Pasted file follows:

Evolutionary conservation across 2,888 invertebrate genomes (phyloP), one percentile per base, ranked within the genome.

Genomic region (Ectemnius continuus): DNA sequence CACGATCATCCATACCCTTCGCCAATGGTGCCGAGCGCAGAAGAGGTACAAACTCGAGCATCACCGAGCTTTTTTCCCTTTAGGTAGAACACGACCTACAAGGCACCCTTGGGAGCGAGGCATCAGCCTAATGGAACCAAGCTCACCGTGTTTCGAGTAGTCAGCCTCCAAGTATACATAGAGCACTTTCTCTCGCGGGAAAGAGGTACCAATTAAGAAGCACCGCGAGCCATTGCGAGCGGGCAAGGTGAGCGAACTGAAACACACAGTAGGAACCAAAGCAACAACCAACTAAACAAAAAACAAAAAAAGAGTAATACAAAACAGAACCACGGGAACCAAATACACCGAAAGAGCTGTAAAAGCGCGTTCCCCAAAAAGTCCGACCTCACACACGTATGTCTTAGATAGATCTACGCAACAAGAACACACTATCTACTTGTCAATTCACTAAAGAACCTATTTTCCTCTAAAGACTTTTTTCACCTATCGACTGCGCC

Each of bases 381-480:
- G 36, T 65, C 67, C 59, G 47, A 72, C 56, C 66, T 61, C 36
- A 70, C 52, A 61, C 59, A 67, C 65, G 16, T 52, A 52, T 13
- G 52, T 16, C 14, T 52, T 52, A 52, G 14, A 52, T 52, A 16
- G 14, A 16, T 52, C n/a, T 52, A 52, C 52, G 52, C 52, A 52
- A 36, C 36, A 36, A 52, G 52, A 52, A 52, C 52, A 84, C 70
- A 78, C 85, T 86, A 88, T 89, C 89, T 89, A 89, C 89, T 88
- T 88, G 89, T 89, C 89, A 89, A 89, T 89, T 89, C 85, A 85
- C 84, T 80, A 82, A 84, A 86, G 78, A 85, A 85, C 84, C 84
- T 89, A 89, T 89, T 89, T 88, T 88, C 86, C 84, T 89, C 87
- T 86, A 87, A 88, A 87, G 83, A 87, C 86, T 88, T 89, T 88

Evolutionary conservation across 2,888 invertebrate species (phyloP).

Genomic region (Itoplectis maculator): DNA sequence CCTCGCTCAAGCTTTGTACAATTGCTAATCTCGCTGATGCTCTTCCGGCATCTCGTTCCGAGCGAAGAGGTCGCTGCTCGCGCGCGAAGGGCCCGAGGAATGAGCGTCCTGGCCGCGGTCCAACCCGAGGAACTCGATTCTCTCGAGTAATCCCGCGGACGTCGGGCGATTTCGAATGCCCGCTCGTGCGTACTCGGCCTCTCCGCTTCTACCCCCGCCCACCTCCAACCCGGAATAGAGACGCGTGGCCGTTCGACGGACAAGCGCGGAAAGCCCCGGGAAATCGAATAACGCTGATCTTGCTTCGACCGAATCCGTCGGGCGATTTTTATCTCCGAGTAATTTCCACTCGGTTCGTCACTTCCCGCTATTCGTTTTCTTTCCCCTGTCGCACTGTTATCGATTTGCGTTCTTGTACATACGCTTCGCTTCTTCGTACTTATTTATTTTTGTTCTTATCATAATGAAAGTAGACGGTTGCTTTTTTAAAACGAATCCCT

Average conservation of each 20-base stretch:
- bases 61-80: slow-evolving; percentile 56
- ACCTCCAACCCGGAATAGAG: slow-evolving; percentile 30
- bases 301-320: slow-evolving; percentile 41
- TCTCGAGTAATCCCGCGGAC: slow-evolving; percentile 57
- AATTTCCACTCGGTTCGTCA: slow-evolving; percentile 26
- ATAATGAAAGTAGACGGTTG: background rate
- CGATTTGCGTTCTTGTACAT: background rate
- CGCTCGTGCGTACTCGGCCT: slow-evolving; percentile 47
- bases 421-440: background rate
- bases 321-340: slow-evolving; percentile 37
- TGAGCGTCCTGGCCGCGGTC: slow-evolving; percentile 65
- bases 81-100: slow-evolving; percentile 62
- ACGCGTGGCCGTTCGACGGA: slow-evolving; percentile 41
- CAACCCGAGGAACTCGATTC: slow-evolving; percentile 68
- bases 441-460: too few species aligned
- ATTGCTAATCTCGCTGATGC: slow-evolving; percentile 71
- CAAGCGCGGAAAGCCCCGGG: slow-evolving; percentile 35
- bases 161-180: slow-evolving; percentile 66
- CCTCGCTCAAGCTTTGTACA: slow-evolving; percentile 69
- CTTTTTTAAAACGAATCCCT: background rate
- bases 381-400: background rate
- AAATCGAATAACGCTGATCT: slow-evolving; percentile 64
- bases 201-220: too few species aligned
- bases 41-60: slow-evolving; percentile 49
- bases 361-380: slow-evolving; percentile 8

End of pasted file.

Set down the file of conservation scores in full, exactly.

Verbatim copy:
Evolutionary conservation across 2,888 invertebrate genomes (phyloP), one percentile per base, ranked within the genome.

Genomic region (Ectemnius continuus): DNA sequence CACGATCATCCATACCCTTCGCCAATGGTGCCGAGCGCAGAAGAGGTACAAACTCGAGCATCACCGAGCTTTTTTCCCTTTAGGTAGAACACGACCTACAAGGCACCCTTGGGAGCGAGGCATCAGCCTAATGGAACCAAGCTCACCGTGTTTCGAGTAGTCAGCCTCCAAGTATACATAGAGCACTTTCTCTCGCGGGAAAGAGGTACCAATTAAGAAGCACCGCGAGCCATTGCGAGCGGGCAAGGTGAGCGAACTGAAACACACAGTAGGAACCAAAGCAACAACCAACTAAACAAAAAACAAAAAAAGAGTAATACAAAACAGAACCACGGGAACCAAATACACCGAAAGAGCTGTAAAAGCGCGTTCCCCAAAAAGTCCGACCTCACACACGTATGTCTTAGATAGATCTACGCAACAAGAACACACTATCTACTTGTCAATTCACTAAAGAACCTATTTTCCTCTAAAGACTTTTTTCACCTATCGACTGCGCC

Each of bases 381-480:
- G 36, T 65, C 67, C 59, G 47, A 72, C 56, C 66, T 61, C 36
- A 70, C 52, A 61, C 59, A 67, C 65, G 16, T 52, A 52, T 13
- G 52, T 16, C 14, T 52, T 52, A 52, G 14, A 52, T 52, A 16
- G 14, A 16, T 52, C n/a, T 52, A 52, C 52, G 52, C 52, A 52
- A 36, C 36, A 36, A 52, G 52, A 52, A 52, C 52, A 84, C 70
- A 78, C 85, T 86, A 88, T 89, C 89, T 89, A 89, C 89, T 88
- T 88, G 89, T 89, C 89, A 89, A 89, T 89, T 89, C 85, A 85
- C 84, T 80, A 82, A 84, A 86, G 78, A 85, A 85, C 84, C 84
- T 89, A 89, T 89, T 89, T 88, T 88, C 86, C 84, T 89, C 87
- T 86, A 87, A 88, A 87, G 83, A 87, C 86, T 88, T 89, T 88

Evolutionary conservation across 2,888 invertebrate species (phyloP).

Genomic region (Itoplectis maculator): DNA sequence CCTCGCTCAAGCTTTGTACAATTGCTAATCTCGCTGATGCTCTTCCGGCATCTCGTTCCGAGCGAAGAGGTCGCTGCTCGCGCGCGAAGGGCCCGAGGAATGAGCGTCCTGGCCGCGGTCCAACCCGAGGAACTCGATTCTCTCGAGTAATCCCGCGGACGTCGGGCGATTTCGAATGCCCGCTCGTGCGTACTCGGCCTCTCCGCTTCTACCCCCGCCCACCTCCAACCCGGAATAGAGACGCGTGGCCGTTCGACGGACAAGCGCGGAAAGCCCCGGGAAATCGAATAACGCTGATCTTGCTTCGACCGAATCCGTCGGGCGATTTTTATCTCCGAGTAATTTCCACTCGGTTCGTCACTTCCCGCTATTCGTTTTCTTTCCCCTGTCGCACTGTTATCGATTTGCGTTCTTGTACATACGCTTCGCTTCTTCGTACTTATTTATTTTTGTTCTTATCATAATGAAAGTAGACGGTTGCTTTTTTAAAACGAATCCCT

Average conservation of each 20-base stretch:
- bases 61-80: slow-evolving; percentile 56
- ACCTCCAACCCGGAATAGAG: slow-evolving; percentile 30
- bases 301-320: slow-evolving; percentile 41
- TCTCGAGTAATCCCGCGGAC: slow-evolving; percentile 57
- AATTTCCACTCGGTTCGTCA: slow-evolving; percentile 26
- ATAATGAAAGTAGACGGTTG: background rate
- CGATTTGCGTTCTTGTACAT: background rate
- CGCTCGTGCGTACTCGGCCT: slow-evolving; percentile 47
- bases 421-440: background rate
- bases 321-340: slow-evolving; percentile 37
- TGAGCGTCCTGGCCGCGGTC: slow-evolving; percentile 65
- bases 81-100: slow-evolving; percentile 62
- ACGCGTGGCCGTTCGACGGA: slow-evolving; percentile 41
- CAACCCGAGGAACTCGATTC: slow-evolving; percentile 68
- bases 441-460: too few species aligned
- ATTGCTAATCTCGCTGATGC: slow-evolving; percentile 71
- CAAGCGCGGAAAGCCCCGGG: slow-evolving; percentile 35
- bases 161-180: slow-evolving; percentile 66
- CCTCGCTCAAGCTTTGTACA: slow-evolving; percentile 69
- CTTTTTTAAAACGAATCCCT: background rate
- bases 381-400: background rate
- AAATCGAATAACGCTGATCT: slow-evolving; percentile 64
- bases 201-220: too few species aligned
- bases 41-60: slow-evolving; percentile 49
- bases 361-380: slow-evolving; percentile 8